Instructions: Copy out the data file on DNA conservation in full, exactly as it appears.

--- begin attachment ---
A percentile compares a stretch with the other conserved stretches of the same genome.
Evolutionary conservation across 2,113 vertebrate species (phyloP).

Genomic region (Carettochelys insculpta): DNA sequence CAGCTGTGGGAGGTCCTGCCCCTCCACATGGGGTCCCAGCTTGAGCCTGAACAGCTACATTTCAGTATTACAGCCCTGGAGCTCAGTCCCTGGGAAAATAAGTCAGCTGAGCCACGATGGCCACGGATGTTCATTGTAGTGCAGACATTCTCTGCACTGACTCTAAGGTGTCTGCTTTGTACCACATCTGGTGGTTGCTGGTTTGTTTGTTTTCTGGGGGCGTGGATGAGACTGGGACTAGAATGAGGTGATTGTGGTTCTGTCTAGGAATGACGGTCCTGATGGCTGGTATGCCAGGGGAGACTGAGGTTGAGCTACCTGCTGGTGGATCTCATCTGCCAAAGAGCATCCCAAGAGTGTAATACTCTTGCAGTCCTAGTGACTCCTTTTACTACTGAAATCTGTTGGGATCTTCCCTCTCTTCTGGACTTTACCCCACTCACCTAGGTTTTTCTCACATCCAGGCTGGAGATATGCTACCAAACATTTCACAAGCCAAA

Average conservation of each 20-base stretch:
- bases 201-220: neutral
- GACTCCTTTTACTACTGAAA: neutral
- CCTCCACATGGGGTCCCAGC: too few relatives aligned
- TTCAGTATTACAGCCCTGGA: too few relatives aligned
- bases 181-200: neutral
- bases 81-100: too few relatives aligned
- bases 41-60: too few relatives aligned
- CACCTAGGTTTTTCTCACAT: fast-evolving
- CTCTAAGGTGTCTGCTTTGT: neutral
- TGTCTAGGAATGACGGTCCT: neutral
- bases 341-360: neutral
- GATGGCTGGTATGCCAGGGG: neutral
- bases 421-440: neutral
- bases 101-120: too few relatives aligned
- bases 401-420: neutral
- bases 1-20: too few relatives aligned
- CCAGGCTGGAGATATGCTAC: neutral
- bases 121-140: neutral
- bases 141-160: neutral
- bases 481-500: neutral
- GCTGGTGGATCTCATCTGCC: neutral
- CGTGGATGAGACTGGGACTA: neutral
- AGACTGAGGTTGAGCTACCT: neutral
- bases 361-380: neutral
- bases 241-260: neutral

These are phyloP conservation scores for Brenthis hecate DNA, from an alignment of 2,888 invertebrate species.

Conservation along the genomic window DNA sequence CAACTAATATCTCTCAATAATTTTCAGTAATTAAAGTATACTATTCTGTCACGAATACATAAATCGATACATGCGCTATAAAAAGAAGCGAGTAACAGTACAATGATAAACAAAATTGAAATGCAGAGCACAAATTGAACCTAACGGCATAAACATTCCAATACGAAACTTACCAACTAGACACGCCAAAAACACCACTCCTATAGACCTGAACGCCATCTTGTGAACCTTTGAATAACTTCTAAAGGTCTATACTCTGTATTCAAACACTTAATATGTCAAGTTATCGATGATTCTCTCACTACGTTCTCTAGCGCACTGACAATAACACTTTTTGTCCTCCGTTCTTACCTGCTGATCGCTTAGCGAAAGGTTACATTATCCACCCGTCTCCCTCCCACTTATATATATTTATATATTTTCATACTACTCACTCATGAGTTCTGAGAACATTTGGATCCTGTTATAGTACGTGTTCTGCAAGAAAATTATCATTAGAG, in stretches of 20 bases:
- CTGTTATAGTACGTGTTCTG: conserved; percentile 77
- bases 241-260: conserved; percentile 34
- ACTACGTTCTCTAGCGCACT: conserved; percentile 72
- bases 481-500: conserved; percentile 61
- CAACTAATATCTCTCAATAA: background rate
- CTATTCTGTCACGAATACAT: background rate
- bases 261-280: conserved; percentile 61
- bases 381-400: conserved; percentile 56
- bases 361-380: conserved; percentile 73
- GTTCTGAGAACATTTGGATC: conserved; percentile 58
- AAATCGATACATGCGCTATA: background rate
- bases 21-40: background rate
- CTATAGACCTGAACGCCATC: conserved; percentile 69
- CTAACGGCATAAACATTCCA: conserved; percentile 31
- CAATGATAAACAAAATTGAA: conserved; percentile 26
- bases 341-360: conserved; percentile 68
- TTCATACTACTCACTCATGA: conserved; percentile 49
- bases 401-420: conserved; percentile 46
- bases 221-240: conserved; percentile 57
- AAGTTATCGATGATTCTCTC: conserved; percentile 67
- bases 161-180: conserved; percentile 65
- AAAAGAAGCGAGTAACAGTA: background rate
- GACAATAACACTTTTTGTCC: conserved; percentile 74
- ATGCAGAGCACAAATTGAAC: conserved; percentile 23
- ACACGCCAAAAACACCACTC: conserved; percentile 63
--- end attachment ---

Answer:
A percentile compares a stretch with the other conserved stretches of the same genome.
Evolutionary conservation across 2,113 vertebrate species (phyloP).

Genomic region (Carettochelys insculpta): DNA sequence CAGCTGTGGGAGGTCCTGCCCCTCCACATGGGGTCCCAGCTTGAGCCTGAACAGCTACATTTCAGTATTACAGCCCTGGAGCTCAGTCCCTGGGAAAATAAGTCAGCTGAGCCACGATGGCCACGGATGTTCATTGTAGTGCAGACATTCTCTGCACTGACTCTAAGGTGTCTGCTTTGTACCACATCTGGTGGTTGCTGGTTTGTTTGTTTTCTGGGGGCGTGGATGAGACTGGGACTAGAATGAGGTGATTGTGGTTCTGTCTAGGAATGACGGTCCTGATGGCTGGTATGCCAGGGGAGACTGAGGTTGAGCTACCTGCTGGTGGATCTCATCTGCCAAAGAGCATCCCAAGAGTGTAATACTCTTGCAGTCCTAGTGACTCCTTTTACTACTGAAATCTGTTGGGATCTTCCCTCTCTTCTGGACTTTACCCCACTCACCTAGGTTTTTCTCACATCCAGGCTGGAGATATGCTACCAAACATTTCACAAGCCAAA

Average conservation of each 20-base stretch:
- bases 201-220: neutral
- GACTCCTTTTACTACTGAAA: neutral
- CCTCCACATGGGGTCCCAGC: too few relatives aligned
- TTCAGTATTACAGCCCTGGA: too few relatives aligned
- bases 181-200: neutral
- bases 81-100: too few relatives aligned
- bases 41-60: too few relatives aligned
- CACCTAGGTTTTTCTCACAT: fast-evolving
- CTCTAAGGTGTCTGCTTTGT: neutral
- TGTCTAGGAATGACGGTCCT: neutral
- bases 341-360: neutral
- GATGGCTGGTATGCCAGGGG: neutral
- bases 421-440: neutral
- bases 101-120: too few relatives aligned
- bases 401-420: neutral
- bases 1-20: too few relatives aligned
- CCAGGCTGGAGATATGCTAC: neutral
- bases 121-140: neutral
- bases 141-160: neutral
- bases 481-500: neutral
- GCTGGTGGATCTCATCTGCC: neutral
- CGTGGATGAGACTGGGACTA: neutral
- AGACTGAGGTTGAGCTACCT: neutral
- bases 361-380: neutral
- bases 241-260: neutral

These are phyloP conservation scores for Brenthis hecate DNA, from an alignment of 2,888 invertebrate species.

Conservation along the genomic window DNA sequence CAACTAATATCTCTCAATAATTTTCAGTAATTAAAGTATACTATTCTGTCACGAATACATAAATCGATACATGCGCTATAAAAAGAAGCGAGTAACAGTACAATGATAAACAAAATTGAAATGCAGAGCACAAATTGAACCTAACGGCATAAACATTCCAATACGAAACTTACCAACTAGACACGCCAAAAACACCACTCCTATAGACCTGAACGCCATCTTGTGAACCTTTGAATAACTTCTAAAGGTCTATACTCTGTATTCAAACACTTAATATGTCAAGTTATCGATGATTCTCTCACTACGTTCTCTAGCGCACTGACAATAACACTTTTTGTCCTCCGTTCTTACCTGCTGATCGCTTAGCGAAAGGTTACATTATCCACCCGTCTCCCTCCCACTTATATATATTTATATATTTTCATACTACTCACTCATGAGTTCTGAGAACATTTGGATCCTGTTATAGTACGTGTTCTGCAAGAAAATTATCATTAGAG, in stretches of 20 bases:
- CTGTTATAGTACGTGTTCTG: conserved; percentile 77
- bases 241-260: conserved; percentile 34
- ACTACGTTCTCTAGCGCACT: conserved; percentile 72
- bases 481-500: conserved; percentile 61
- CAACTAATATCTCTCAATAA: background rate
- CTATTCTGTCACGAATACAT: background rate
- bases 261-280: conserved; percentile 61
- bases 381-400: conserved; percentile 56
- bases 361-380: conserved; percentile 73
- GTTCTGAGAACATTTGGATC: conserved; percentile 58
- AAATCGATACATGCGCTATA: background rate
- bases 21-40: background rate
- CTATAGACCTGAACGCCATC: conserved; percentile 69
- CTAACGGCATAAACATTCCA: conserved; percentile 31
- CAATGATAAACAAAATTGAA: conserved; percentile 26
- bases 341-360: conserved; percentile 68
- TTCATACTACTCACTCATGA: conserved; percentile 49
- bases 401-420: conserved; percentile 46
- bases 221-240: conserved; percentile 57
- AAGTTATCGATGATTCTCTC: conserved; percentile 67
- bases 161-180: conserved; percentile 65
- AAAAGAAGCGAGTAACAGTA: background rate
- GACAATAACACTTTTTGTCC: conserved; percentile 74
- ATGCAGAGCACAAATTGAAC: conserved; percentile 23
- ACACGCCAAAAACACCACTC: conserved; percentile 63